No One Gets Rich by Shunning New Cars and Lattes
The spending scolds always make the same errors about personal finance.
Bloomberg, January 13, 2020
A little background about today’s column:
I can always tell a scold column is going to be tedious when via its examples of wealthy people not spending their wealth. These get offered as examples of how you, dear reader, can acquire similarly great sums of money, by similarly being cheap.
It’s a deeply flawed argument that misunderstands the most basic issues of how household budgets work.
The latest annoyance: A column that used the frugality of NBA All-Star Kawhi Leonard, (formerly with the Toronto Raptors, now with the Los Angeles Clippers), as its main selling point. Despite his having a hundred and three-million dollar contract, Leonard still drives a 20-year-old SUV. This budgetary virtue signaling is somehow supposed to inspire you to change your spending habits as a way of achieving wealth.
I beg to disagree.
Kawhi Leonard’s SUV may not have that “new car smell,” but I hasten to point out several other things that his 20-year old car also does not have:
Lane-departure warning (LDW)/Lane-keeping assist (LKA);
Collision avoidance systems,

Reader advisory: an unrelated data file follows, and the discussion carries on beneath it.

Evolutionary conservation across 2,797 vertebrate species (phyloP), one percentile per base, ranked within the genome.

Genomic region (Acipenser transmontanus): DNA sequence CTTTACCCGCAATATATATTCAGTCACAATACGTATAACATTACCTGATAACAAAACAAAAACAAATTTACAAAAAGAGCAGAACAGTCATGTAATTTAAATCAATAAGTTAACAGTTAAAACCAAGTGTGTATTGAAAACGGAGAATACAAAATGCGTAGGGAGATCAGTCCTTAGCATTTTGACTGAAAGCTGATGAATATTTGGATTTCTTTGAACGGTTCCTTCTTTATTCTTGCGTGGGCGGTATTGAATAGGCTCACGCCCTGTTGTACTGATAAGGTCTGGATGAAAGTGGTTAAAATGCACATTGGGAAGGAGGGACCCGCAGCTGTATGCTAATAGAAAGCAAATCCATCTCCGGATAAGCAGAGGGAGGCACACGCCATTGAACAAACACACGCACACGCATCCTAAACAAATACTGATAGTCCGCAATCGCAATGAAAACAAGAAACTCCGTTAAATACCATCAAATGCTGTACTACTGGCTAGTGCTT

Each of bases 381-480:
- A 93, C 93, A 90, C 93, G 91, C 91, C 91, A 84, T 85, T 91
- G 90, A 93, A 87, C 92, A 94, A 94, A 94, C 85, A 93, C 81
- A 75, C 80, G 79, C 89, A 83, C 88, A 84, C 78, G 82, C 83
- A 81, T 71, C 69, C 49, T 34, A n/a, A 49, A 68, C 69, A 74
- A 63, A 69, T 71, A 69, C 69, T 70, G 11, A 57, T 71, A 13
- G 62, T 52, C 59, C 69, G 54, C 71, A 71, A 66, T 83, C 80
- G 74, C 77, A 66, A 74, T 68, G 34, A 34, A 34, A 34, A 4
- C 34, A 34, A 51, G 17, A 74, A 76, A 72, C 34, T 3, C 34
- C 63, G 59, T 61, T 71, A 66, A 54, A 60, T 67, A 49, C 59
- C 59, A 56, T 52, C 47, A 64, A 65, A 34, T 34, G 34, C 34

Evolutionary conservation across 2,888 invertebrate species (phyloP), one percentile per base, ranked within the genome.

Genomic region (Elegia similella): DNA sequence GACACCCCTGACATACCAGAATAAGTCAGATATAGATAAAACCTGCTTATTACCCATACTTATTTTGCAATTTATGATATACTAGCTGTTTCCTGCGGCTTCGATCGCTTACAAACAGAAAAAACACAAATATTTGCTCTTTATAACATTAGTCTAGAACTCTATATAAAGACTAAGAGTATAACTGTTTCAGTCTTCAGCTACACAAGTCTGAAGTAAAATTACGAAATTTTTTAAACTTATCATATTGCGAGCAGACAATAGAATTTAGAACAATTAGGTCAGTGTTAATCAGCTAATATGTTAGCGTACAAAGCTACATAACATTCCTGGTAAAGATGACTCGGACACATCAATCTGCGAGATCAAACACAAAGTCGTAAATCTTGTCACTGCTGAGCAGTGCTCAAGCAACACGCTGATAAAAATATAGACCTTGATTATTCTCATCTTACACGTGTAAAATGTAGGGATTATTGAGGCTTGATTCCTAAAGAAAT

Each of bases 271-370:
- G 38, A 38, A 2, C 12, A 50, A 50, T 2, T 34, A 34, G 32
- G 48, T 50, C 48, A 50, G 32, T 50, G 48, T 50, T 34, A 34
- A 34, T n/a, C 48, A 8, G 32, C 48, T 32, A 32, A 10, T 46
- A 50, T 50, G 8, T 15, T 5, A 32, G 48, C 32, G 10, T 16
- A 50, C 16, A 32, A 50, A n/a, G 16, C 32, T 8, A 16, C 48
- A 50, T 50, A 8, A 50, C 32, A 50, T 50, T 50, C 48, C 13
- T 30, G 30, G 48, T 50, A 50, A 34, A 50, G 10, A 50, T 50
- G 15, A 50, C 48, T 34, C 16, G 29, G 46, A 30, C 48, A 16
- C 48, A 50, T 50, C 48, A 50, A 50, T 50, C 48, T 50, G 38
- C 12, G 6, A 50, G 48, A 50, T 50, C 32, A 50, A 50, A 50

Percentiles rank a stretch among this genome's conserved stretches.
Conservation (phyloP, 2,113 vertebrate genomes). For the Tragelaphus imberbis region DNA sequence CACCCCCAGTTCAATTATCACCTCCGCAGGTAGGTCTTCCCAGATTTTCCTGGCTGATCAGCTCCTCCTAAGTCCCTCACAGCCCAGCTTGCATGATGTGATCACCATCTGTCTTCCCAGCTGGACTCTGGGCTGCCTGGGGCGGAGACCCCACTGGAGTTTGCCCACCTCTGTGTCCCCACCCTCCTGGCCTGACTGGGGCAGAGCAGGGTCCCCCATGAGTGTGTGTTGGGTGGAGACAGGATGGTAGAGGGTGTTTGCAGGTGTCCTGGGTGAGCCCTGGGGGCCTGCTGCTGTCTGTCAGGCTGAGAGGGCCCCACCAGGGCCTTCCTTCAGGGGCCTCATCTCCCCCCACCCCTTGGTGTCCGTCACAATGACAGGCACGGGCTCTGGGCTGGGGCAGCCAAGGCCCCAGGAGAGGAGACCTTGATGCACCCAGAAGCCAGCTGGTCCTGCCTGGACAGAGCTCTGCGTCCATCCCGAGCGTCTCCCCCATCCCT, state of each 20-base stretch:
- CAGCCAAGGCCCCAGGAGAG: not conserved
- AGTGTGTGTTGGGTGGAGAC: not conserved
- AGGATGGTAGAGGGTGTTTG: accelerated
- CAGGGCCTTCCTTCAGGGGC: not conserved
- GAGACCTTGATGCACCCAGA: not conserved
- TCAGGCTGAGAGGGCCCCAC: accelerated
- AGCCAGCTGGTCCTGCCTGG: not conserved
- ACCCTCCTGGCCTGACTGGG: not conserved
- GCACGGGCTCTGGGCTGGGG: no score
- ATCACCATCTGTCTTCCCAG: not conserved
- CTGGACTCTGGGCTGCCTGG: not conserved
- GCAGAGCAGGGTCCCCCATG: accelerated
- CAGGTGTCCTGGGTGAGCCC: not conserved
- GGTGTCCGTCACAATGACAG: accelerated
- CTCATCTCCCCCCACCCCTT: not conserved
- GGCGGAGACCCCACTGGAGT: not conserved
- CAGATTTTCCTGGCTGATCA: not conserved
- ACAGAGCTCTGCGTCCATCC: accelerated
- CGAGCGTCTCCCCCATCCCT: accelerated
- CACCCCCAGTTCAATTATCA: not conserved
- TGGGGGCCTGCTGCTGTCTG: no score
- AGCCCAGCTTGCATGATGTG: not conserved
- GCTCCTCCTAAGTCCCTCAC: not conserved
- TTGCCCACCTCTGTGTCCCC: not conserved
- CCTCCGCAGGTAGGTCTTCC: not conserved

Electronic stability control (ESC);
Adaptive cruise control
Blind-spot warning (BSW)
Forward-collision warning (FCW)
Automatic emergency braking (AEB)
My advice: That giant $100m+contract depends on his body staying healthy and operating at peak physical prowess. I’d go even further than to say its not frugal: Driving that car is not a budget-conscious virtue, it is reckless and irresponsible. A modest accident that damages Leonard’s knees or wrists could derail — or even end — his entire career.
That car has 20-year old actuators for its 20-year old airbags with their 20-year old sealed gas canisters that are supposed to inflate instantly. That’s not something I would want to bet my life on; Should Leonard be betting a $103 million dollar contract on these in Los Angeles traffic?
Anyway, today’s column aims at the scolds who hate when you buy a new car. Oh, and Kawhi Leonard, please buy one. It doesn’t have to be anything fancy, but it should have all of the latest safety features to protect both your body AND that ginormous contract. Whoever has allowed you to drive that shitbox is not doing you any favors, foolishly putting not only your physical well-being at risk, but your financial well being as well. By my math, $100 million contract is a lot more money than $100,000 car.